It’s such a simple thing, but the reason many people know what an elephant looks like long before they ever visit a zoo or see one in the wild, is because they’ve seen them in photographs. We are a naturally curious species and the urge to know what something looks and feels like is deeply ingrained within us. Sometimes when it is a truly wonderful photograph, the picture can do a better job of communicating the experience of standing next to an elephant than looking into a zoo enclosure could.

The photographer who took the above picture, Morkel Erasmus, said that the elephants were so close when he took the photo that he was able to smell them. Not many people have ever had the experience of viewing an African watering hole firsthand, let alone seeing one through the legs of an elephant, but we get to experience this incredible moment because of this photo.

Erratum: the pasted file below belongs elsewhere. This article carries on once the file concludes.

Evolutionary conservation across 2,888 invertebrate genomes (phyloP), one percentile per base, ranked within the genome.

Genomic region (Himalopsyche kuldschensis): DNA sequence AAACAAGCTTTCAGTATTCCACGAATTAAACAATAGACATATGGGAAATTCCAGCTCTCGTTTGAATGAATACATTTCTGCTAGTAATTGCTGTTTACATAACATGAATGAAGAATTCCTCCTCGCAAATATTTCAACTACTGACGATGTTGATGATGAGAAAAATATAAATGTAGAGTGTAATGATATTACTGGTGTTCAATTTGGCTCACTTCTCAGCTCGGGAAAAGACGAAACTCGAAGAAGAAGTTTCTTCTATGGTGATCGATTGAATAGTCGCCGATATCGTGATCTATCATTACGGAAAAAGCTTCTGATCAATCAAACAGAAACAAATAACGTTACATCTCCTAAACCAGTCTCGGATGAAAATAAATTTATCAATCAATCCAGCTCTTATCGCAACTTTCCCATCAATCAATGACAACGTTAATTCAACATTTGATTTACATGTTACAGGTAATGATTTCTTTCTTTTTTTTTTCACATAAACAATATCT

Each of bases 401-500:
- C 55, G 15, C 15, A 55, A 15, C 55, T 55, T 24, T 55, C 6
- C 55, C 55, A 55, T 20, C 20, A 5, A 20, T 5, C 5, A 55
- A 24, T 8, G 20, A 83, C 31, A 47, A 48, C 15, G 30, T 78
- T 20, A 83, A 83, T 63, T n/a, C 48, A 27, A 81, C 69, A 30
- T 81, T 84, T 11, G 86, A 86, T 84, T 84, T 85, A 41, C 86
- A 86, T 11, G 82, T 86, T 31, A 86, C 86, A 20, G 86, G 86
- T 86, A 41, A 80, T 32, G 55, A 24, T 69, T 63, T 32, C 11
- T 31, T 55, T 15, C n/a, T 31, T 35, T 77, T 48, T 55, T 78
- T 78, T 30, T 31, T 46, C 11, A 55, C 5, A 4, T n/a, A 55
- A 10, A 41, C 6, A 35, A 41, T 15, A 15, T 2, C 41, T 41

2. To capture rare moments.

"Komodo Judo" by Andrey Gudkov. Two male komodo dragons grapple with one another atop a hill

Wildlife photography is about more than just getting the lucky shot. The patience and perseverance needed to capture a unique moment is rarely evident in the photo. Anybody with access to a camera has the ability to snap a photo, but not all of us have the time or dedication to wait to capture that rare moment that few of us would otherwise see.

Andrey Gudkov visited Komodo National Park on Rinca Island in Indonesia many times to take a photo of male Komodo Dragons fighting. The behaviour is typical during the summer mating season but he left without the shot time and time again. It was not until December that his patience and perseverance were rewarded and he was finally able to get a photo of the one brief moment pictured above. He referred to the giant lizards’ display as “an unforgettable show”, and now we all get to see it.